Monitor water meter, record consumption: ESP32-Cam


First of all a big thank you to the creators of the "AI-on-the-edge-device" digitizer. The project allows to digitize the water consumption of an analog water meter with a 10 € cheap ESP32 cam. I describe exactly how this works in this article.


current version 15.7.0

What are the advantages of a digital water meter?

As a water meter for a house connection, analog water meters are still the norm today. While in the case of an electricity connection, the data is now transmitted to the operator via a smart meter, water consumption must be read and announced annually by the homeowners. The annual reading of the water level is not yet a reasonable reason to record water consumption; rather, a record of water consumption provides a better overview on a day-to-day basis. As an example, an alarm could be triggered in the event of abnormal consumption, possibly allowing a quicker response. As possible triggers I can think of a defective toilet flush, a tap that has not been turned off or in the worst case a leaking pipe.

How can a radio module be added to an analog water meter?

In addition to special add-on radio modules, the "AI-on-the-edge-device" project proves that non-digital water meters can also be read using a camera. In the project, an ESP32 cam is mounted directly above the water meter. The microcontroller periodically takes a photo and recognizes the current meter reading on it using customized text recognition. The meter reading can be recorded on an SD card and displayed via the integrated web interface. In addition, the current meter reading can be transmitted to the smart home via WLAN for better visualization, as an example to Home Assistant.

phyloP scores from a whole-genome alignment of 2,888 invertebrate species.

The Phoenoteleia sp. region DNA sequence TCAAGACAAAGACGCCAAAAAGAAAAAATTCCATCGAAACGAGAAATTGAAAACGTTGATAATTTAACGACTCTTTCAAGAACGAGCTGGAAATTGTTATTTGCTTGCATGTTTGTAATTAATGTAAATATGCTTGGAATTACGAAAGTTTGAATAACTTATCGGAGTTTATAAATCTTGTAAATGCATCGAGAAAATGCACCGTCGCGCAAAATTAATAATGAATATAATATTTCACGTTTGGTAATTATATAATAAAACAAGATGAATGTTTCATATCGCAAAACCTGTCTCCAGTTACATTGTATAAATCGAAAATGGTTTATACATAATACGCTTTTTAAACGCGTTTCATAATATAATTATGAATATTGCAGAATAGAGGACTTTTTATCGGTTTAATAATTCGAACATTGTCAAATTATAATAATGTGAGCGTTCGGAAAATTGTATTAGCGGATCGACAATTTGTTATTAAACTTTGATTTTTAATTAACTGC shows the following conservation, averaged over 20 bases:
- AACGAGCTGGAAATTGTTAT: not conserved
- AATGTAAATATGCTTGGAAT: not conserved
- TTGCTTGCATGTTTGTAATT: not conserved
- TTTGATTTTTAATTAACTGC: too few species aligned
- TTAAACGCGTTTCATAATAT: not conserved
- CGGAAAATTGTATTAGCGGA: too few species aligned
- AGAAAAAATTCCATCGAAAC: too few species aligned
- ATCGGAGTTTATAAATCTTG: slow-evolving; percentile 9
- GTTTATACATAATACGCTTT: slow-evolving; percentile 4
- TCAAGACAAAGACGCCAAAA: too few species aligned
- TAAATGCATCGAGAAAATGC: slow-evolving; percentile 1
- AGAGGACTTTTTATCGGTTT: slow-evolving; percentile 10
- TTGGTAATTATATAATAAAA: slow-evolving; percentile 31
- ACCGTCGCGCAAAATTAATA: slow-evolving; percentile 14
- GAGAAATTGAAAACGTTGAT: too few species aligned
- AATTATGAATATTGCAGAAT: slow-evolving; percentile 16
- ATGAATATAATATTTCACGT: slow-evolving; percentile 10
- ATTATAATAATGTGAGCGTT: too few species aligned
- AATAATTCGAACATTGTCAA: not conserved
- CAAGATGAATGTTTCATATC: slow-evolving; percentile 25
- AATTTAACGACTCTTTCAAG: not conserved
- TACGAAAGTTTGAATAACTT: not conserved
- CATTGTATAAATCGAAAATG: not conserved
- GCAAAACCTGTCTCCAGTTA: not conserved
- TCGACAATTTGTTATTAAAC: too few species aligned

Required hardware

First of all, an ESP32 with camera module is needed for the project. For uploading the image I also bought an USB adapter:

[Link Pending]

Furthermore, the ESP32 requires a small SD card to store the data and as power supply I use an old cell phone power supply. I attached the ESP with a 3D case from the 3D printer:

Attaching the microcontroller above the water clock.

The existing templates on Thingiverse didn't quite meet my expectations, so I drew my own enclosure. I wanted a model that could be printed in one piece without support and required relatively little filament. I also wanted to be able to use the internal camera and read the water level during operation without having to take the housing down.

To keep the reflections on the glass within limits, I tilted the housing by 9° and shielded the light of the LED a bit:

The built-in LED is enough for a decent picture, additional LEDs are not necessary with this model. I have made the template available for download on this site and on Thingiverse, see: Top useful and less useful 3D models..

Focus ESP32-Cam

The focus of the camera is set to distance by default. To get a sharp image at close distance, the camera ring has to be turned out a bit counterclockwise:

Caution: on new cameras, the lens is glued in place, accordingly it is difficult to move it at first. I held the lens in place and used a small flat screwdriver to press it onto a tooth, admittedly relatively firmly.

Step by step: Installing the software

First I connected the ESP32 to the USB adapter:

The ESP32 must be put into flash mode by bridging "IOo" and "GND":

Once the ESP has been wired, it can be connected to the computer via USB and flashed most easily using the web installer in the browser:

See also:

After the project has been installed, the cable between pin "IOo" and "GND" can be removed . Now we still need the SD card. Preparatory this needs a MBR layout and a FAT32 partition with 32K as allocation unit:

The contents of the SD card can be copied from the GitHub project, subfolder "sd-card" to the SD card: